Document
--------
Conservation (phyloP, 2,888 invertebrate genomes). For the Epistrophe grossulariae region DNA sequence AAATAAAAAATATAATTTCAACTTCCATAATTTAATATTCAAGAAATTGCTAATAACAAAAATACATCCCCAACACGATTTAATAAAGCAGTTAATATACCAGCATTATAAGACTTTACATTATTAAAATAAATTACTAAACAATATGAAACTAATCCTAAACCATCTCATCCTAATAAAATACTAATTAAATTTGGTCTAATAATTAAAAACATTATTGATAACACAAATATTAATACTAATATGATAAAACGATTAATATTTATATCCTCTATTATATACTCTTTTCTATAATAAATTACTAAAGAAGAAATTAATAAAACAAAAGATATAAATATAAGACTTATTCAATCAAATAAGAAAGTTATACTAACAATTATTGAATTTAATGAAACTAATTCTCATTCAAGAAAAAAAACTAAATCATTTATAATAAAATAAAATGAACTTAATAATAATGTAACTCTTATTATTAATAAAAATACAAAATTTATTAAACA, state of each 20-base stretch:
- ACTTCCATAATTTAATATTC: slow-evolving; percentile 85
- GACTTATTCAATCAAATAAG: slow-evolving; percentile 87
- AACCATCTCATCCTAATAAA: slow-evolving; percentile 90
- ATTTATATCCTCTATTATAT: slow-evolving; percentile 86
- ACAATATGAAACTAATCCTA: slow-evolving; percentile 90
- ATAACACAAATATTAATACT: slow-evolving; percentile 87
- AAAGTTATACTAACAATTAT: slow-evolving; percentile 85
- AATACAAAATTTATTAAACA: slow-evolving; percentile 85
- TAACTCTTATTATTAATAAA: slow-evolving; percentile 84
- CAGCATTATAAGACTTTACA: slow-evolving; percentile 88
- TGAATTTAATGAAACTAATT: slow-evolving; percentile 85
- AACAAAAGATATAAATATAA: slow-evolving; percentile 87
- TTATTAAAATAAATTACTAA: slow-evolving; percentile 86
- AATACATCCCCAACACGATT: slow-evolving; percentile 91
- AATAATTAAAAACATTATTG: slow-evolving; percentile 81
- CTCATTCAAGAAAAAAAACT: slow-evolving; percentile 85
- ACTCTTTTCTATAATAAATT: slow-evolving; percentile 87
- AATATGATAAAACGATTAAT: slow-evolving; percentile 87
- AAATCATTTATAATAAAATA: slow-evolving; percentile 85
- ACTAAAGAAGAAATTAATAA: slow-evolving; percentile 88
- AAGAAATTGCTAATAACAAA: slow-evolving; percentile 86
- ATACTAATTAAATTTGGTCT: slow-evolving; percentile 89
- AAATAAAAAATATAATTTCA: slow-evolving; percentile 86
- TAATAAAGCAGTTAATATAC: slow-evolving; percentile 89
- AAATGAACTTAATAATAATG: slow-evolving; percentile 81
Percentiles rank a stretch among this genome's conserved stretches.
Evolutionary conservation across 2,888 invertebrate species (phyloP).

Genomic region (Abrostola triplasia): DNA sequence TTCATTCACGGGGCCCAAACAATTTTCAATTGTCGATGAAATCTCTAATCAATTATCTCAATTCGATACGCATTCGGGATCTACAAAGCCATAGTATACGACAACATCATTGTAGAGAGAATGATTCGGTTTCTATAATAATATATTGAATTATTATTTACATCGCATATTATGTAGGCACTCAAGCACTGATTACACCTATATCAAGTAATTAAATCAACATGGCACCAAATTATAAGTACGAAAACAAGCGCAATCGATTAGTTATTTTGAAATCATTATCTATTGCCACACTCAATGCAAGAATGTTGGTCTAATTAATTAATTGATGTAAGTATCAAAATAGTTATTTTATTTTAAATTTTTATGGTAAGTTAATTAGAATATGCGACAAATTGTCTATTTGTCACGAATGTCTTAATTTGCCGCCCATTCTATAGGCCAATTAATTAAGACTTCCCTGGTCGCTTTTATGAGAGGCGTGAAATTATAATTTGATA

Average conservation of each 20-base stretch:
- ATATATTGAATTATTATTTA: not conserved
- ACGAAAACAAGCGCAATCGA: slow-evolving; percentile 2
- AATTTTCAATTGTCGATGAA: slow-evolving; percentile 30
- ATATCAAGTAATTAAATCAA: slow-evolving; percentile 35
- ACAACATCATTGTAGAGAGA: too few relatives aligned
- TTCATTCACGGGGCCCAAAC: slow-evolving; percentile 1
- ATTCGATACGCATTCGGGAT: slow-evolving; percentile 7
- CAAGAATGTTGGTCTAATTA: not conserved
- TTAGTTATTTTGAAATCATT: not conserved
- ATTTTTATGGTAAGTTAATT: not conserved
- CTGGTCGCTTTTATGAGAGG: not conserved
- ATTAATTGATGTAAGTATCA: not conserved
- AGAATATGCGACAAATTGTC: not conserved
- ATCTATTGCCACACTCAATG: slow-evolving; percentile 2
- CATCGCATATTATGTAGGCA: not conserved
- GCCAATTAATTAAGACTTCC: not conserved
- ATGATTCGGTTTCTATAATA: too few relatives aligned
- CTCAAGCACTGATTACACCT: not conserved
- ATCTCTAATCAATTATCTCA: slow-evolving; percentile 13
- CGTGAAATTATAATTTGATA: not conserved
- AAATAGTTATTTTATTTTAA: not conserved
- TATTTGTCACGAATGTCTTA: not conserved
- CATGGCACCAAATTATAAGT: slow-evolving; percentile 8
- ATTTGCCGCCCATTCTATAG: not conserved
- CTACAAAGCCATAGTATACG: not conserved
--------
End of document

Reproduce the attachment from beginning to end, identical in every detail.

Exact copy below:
Conservation (phyloP, 2,888 invertebrate genomes). For the Epistrophe grossulariae region DNA sequence AAATAAAAAATATAATTTCAACTTCCATAATTTAATATTCAAGAAATTGCTAATAACAAAAATACATCCCCAACACGATTTAATAAAGCAGTTAATATACCAGCATTATAAGACTTTACATTATTAAAATAAATTACTAAACAATATGAAACTAATCCTAAACCATCTCATCCTAATAAAATACTAATTAAATTTGGTCTAATAATTAAAAACATTATTGATAACACAAATATTAATACTAATATGATAAAACGATTAATATTTATATCCTCTATTATATACTCTTTTCTATAATAAATTACTAAAGAAGAAATTAATAAAACAAAAGATATAAATATAAGACTTATTCAATCAAATAAGAAAGTTATACTAACAATTATTGAATTTAATGAAACTAATTCTCATTCAAGAAAAAAAACTAAATCATTTATAATAAAATAAAATGAACTTAATAATAATGTAACTCTTATTATTAATAAAAATACAAAATTTATTAAACA, state of each 20-base stretch:
- ACTTCCATAATTTAATATTC: slow-evolving; percentile 85
- GACTTATTCAATCAAATAAG: slow-evolving; percentile 87
- AACCATCTCATCCTAATAAA: slow-evolving; percentile 90
- ATTTATATCCTCTATTATAT: slow-evolving; percentile 86
- ACAATATGAAACTAATCCTA: slow-evolving; percentile 90
- ATAACACAAATATTAATACT: slow-evolving; percentile 87
- AAAGTTATACTAACAATTAT: slow-evolving; percentile 85
- AATACAAAATTTATTAAACA: slow-evolving; percentile 85
- TAACTCTTATTATTAATAAA: slow-evolving; percentile 84
- CAGCATTATAAGACTTTACA: slow-evolving; percentile 88
- TGAATTTAATGAAACTAATT: slow-evolving; percentile 85
- AACAAAAGATATAAATATAA: slow-evolving; percentile 87
- TTATTAAAATAAATTACTAA: slow-evolving; percentile 86
- AATACATCCCCAACACGATT: slow-evolving; percentile 91
- AATAATTAAAAACATTATTG: slow-evolving; percentile 81
- CTCATTCAAGAAAAAAAACT: slow-evolving; percentile 85
- ACTCTTTTCTATAATAAATT: slow-evolving; percentile 87
- AATATGATAAAACGATTAAT: slow-evolving; percentile 87
- AAATCATTTATAATAAAATA: slow-evolving; percentile 85
- ACTAAAGAAGAAATTAATAA: slow-evolving; percentile 88
- AAGAAATTGCTAATAACAAA: slow-evolving; percentile 86
- ATACTAATTAAATTTGGTCT: slow-evolving; percentile 89
- AAATAAAAAATATAATTTCA: slow-evolving; percentile 86
- TAATAAAGCAGTTAATATAC: slow-evolving; percentile 89
- AAATGAACTTAATAATAATG: slow-evolving; percentile 81
Percentiles rank a stretch among this genome's conserved stretches.
Evolutionary conservation across 2,888 invertebrate species (phyloP).

Genomic region (Abrostola triplasia): DNA sequence TTCATTCACGGGGCCCAAACAATTTTCAATTGTCGATGAAATCTCTAATCAATTATCTCAATTCGATACGCATTCGGGATCTACAAAGCCATAGTATACGACAACATCATTGTAGAGAGAATGATTCGGTTTCTATAATAATATATTGAATTATTATTTACATCGCATATTATGTAGGCACTCAAGCACTGATTACACCTATATCAAGTAATTAAATCAACATGGCACCAAATTATAAGTACGAAAACAAGCGCAATCGATTAGTTATTTTGAAATCATTATCTATTGCCACACTCAATGCAAGAATGTTGGTCTAATTAATTAATTGATGTAAGTATCAAAATAGTTATTTTATTTTAAATTTTTATGGTAAGTTAATTAGAATATGCGACAAATTGTCTATTTGTCACGAATGTCTTAATTTGCCGCCCATTCTATAGGCCAATTAATTAAGACTTCCCTGGTCGCTTTTATGAGAGGCGTGAAATTATAATTTGATA

Average conservation of each 20-base stretch:
- ATATATTGAATTATTATTTA: not conserved
- ACGAAAACAAGCGCAATCGA: slow-evolving; percentile 2
- AATTTTCAATTGTCGATGAA: slow-evolving; percentile 30
- ATATCAAGTAATTAAATCAA: slow-evolving; percentile 35
- ACAACATCATTGTAGAGAGA: too few relatives aligned
- TTCATTCACGGGGCCCAAAC: slow-evolving; percentile 1
- ATTCGATACGCATTCGGGAT: slow-evolving; percentile 7
- CAAGAATGTTGGTCTAATTA: not conserved
- TTAGTTATTTTGAAATCATT: not conserved
- ATTTTTATGGTAAGTTAATT: not conserved
- CTGGTCGCTTTTATGAGAGG: not conserved
- ATTAATTGATGTAAGTATCA: not conserved
- AGAATATGCGACAAATTGTC: not conserved
- ATCTATTGCCACACTCAATG: slow-evolving; percentile 2
- CATCGCATATTATGTAGGCA: not conserved
- GCCAATTAATTAAGACTTCC: not conserved
- ATGATTCGGTTTCTATAATA: too few relatives aligned
- CTCAAGCACTGATTACACCT: not conserved
- ATCTCTAATCAATTATCTCA: slow-evolving; percentile 13
- CGTGAAATTATAATTTGATA: not conserved
- AAATAGTTATTTTATTTTAA: not conserved
- TATTTGTCACGAATGTCTTA: not conserved
- CATGGCACCAAATTATAAGT: slow-evolving; percentile 8
- ATTTGCCGCCCATTCTATAG: not conserved
- CTACAAAGCCATAGTATACG: not conserved